During the next two years, negotiations to leave the EU will take place. Over this period, the University will continue to seek advice and guidance from key agencies such as Universities UK on issues directly affecting non-UK EU staff after the UK has left the EU.
Q. I am a non-UK EU national working at the University of Worcester. Is there anything I can do to secure my immigration status?
If you are a citizen of a country in the European Union you may want to consider the option of applying to the Home Office for Permanent Residency. This is potentially available to anyone who has been living in the UK continuously for five years and is also a necessary step if you wish to apply for British Citizenship.
If you have been living in the UK for less than five years you may consider applying for a Registration Certificate. This will provide evidence of your period of stay and, depending on future legislative changes, may assist with a successful application for Permanent Residency.
You may wish to check the UK Visa and Immigration website for more information: https://www.gov.uk/browse/visas-immigration/settle-in-the-uk
Q. Will the University be able to employ staff from other EU countries in the future?
The UK remains a member of the EU for the time being and the government has confirmed that there will be no immediate changes to UK visa policies for individuals contemplating coming to the UK from the EU.
In terms of recruiting EU staff in the longer-term, advice from Universities UK is that this will depend on the kind of relationship the UK negotiates with the EU. They have confirmed their intention to work to ensure the UK government takes steps to preserve the free movement of EU researchers, scientists and academic staff.
Commentators agree that transitional arrangements for EU nationals already working and studying in the UK will form part of any negotiation but it is important to note that, until these negotiations have concluded, the immigration status of prospective staff will remain the same as they are now.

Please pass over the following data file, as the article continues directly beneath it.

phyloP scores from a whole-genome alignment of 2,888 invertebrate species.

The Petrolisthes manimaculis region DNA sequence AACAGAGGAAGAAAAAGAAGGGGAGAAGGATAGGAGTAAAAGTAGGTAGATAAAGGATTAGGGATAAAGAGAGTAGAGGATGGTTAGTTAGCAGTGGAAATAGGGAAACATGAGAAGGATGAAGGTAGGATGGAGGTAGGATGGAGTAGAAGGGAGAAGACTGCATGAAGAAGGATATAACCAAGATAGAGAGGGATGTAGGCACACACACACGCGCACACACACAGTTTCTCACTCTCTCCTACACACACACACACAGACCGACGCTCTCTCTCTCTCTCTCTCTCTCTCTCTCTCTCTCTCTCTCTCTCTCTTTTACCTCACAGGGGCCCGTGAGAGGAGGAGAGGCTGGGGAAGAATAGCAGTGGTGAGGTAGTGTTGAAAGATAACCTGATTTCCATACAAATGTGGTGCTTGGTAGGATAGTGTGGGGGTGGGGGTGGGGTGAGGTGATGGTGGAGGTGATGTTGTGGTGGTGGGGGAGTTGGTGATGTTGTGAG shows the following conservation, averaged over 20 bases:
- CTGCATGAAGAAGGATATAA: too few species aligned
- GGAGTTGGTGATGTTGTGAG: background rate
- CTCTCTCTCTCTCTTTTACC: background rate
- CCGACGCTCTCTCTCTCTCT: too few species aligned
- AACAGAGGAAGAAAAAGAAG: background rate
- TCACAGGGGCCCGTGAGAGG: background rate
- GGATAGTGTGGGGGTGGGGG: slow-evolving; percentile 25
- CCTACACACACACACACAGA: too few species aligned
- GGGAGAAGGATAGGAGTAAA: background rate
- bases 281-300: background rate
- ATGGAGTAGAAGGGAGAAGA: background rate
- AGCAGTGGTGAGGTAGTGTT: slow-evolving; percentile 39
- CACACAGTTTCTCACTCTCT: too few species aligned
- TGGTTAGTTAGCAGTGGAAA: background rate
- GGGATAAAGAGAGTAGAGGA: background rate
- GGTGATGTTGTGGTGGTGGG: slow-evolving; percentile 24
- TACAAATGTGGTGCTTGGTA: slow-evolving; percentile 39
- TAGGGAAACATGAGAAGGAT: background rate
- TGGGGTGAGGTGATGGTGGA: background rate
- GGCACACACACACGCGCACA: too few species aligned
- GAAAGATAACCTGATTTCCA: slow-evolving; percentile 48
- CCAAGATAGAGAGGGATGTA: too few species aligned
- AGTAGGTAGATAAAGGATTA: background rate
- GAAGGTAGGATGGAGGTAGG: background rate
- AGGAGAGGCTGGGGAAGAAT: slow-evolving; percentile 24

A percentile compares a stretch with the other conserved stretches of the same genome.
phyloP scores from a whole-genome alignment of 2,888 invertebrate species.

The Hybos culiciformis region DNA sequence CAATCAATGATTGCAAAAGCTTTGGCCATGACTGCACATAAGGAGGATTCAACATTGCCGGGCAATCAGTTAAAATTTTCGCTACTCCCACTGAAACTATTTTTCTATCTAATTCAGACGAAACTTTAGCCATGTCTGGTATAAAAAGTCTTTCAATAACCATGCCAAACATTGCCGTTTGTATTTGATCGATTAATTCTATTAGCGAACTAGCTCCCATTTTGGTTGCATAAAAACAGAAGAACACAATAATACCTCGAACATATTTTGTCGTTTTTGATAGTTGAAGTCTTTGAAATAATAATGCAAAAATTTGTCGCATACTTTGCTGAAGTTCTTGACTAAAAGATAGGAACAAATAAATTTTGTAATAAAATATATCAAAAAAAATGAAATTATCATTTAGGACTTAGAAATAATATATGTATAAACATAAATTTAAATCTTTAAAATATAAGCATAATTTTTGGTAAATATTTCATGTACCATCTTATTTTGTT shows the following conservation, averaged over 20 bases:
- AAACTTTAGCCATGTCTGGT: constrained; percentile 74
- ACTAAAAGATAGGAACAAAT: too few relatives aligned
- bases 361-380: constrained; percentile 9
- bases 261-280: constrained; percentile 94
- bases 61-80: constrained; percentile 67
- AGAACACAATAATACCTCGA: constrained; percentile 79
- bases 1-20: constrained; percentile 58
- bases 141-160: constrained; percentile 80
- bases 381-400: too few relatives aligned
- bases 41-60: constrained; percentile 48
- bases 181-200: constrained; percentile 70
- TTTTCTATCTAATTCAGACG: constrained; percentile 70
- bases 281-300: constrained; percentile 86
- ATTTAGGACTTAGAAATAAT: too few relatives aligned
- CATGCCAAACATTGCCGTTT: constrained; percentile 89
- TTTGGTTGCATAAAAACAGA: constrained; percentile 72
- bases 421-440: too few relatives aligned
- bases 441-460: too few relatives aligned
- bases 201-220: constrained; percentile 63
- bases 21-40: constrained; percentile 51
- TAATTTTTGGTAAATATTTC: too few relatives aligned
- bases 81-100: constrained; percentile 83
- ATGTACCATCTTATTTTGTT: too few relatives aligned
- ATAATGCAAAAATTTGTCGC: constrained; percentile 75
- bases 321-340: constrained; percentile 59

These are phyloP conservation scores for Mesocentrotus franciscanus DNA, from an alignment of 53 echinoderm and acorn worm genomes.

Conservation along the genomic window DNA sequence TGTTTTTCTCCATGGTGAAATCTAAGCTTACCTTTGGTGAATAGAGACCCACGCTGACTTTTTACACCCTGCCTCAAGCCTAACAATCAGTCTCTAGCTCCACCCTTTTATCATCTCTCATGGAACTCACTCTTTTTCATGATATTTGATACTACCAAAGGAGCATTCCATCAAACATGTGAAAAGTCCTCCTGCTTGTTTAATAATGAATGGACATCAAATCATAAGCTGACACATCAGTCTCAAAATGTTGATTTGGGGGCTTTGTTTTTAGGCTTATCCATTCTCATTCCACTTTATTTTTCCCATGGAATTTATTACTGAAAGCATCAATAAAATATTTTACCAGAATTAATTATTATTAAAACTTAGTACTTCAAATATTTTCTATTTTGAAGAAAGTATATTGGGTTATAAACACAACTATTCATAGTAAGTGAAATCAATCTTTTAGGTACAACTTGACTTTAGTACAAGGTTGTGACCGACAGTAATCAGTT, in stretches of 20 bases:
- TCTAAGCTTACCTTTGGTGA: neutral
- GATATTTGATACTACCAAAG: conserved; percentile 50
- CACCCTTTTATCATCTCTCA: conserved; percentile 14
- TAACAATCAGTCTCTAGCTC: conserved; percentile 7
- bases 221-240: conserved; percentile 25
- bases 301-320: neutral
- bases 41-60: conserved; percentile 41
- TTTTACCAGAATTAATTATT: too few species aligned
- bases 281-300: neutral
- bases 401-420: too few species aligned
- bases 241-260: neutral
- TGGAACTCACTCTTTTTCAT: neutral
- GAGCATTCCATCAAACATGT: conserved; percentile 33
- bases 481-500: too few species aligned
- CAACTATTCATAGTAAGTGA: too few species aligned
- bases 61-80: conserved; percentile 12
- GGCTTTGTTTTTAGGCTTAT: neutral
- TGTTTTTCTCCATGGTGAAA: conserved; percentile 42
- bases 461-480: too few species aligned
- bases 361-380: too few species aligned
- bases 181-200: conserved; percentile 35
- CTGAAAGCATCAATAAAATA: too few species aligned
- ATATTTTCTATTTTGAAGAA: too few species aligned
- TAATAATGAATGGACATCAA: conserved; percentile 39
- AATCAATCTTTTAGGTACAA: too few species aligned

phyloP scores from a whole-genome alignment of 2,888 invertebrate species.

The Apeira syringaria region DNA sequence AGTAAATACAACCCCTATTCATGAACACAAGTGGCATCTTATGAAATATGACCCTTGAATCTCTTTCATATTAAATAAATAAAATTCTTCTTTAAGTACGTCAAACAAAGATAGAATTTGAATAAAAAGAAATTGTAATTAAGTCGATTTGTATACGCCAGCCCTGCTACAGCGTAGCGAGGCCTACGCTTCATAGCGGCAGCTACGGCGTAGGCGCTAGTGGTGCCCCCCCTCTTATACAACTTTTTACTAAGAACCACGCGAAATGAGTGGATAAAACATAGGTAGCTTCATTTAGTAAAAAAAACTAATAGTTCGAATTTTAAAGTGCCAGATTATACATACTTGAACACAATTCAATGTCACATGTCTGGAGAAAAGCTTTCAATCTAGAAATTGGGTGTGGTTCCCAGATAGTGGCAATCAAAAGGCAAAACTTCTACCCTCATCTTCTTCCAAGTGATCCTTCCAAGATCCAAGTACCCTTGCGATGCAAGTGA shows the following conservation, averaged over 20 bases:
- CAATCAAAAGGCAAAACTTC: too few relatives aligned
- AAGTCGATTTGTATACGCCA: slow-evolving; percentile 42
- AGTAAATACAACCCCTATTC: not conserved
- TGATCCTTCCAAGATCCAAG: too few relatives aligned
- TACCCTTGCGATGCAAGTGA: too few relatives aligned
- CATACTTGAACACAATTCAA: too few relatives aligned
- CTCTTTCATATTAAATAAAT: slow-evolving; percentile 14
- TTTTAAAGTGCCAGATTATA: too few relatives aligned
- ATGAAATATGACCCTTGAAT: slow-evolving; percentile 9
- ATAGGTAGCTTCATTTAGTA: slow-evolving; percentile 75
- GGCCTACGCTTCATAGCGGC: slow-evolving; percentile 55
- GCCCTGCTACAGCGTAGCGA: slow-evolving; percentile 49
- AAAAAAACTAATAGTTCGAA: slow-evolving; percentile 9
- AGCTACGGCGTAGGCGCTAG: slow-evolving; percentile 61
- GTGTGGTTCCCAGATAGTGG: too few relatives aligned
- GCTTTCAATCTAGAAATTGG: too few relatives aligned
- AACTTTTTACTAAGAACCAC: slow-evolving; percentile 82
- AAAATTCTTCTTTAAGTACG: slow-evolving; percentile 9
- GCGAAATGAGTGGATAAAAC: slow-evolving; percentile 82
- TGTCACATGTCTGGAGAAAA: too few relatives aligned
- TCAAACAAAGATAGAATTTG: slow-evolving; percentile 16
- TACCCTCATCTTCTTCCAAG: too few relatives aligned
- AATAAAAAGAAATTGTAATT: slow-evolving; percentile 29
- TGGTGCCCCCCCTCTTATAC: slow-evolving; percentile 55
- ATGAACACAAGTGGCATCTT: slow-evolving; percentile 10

Q. I have seen a job I would like to apply for at the University of Worcester and I am a non-UK national. Is it worth me applying for the role?
The UK remains a welcoming and attractive destination as a place to work and the University of Worcester encourages any person who considers that they meet the criteria for the role to apply for the position.
Current eligibility to work criteria will continue to apply for non EEA candidates. Prospective applicants are advised to ensure that they are eligible to work in the UK without restriction. Further details can be found at the UKVI/Visa and Immigration website at https://www.gov.uk/browse/visas-immigration/work-visas
Q. How will EU research funding be affected?
The Department for Business, Innovation and Skills has stressed that the referendum result has no immediate effect on UK researchers applying to or participating in the EU’s Horizon 2020 programme; the same also applies to EU programmes such as Erasmus+, Creative Europe and the Marie Sklodowska-Curie actions.
It is our specific understanding that the EU will honour all current EU grants and contracts within which UK organisations are participants. The University will therefore continue to ensure EU-funded projects are fully supported and delivered as set out in the original project agreement.
Universities UK is working with the UK Research Office and the European Commission and they have advised that detailed advice on EU funding will be circulated to Universities as soon as is possible.
Q. Should University of Worcester researchers still bid for EU funding?
Yes, absolutely. Whilst the issue of future UK access to EU research funding programmes is a matter for discussion, the Government has stressed its determination to ensure that the UK continues to play a fundamental and leading role in European and international research. UK researchers and European colleagues are urged to maintain and develop research collaborations and to continue to bid for EU funding during these discussions.
Q. Where can I find more information?
The University of Worcester is liaising with Universities UK, other universities and our UK, European and international partners to ensure the future of UK Universities, and ultimately our university, is not adversely affected by this decision. Information to our staff will be provided as it becomes known.
David Green, Vice Chancellor of the University of Worcester, has written a statement on the referendum result.
Universities UK has issued a statement on the outcome of the EU referendum.
The Government issued a statement on how the result will affect UK Higher Education.
Universities UK has also published a FAQ on its website, looking at some of the ramifications of the leave vote for the Higher Education sector.
Last updated: 12 July 2016, 9am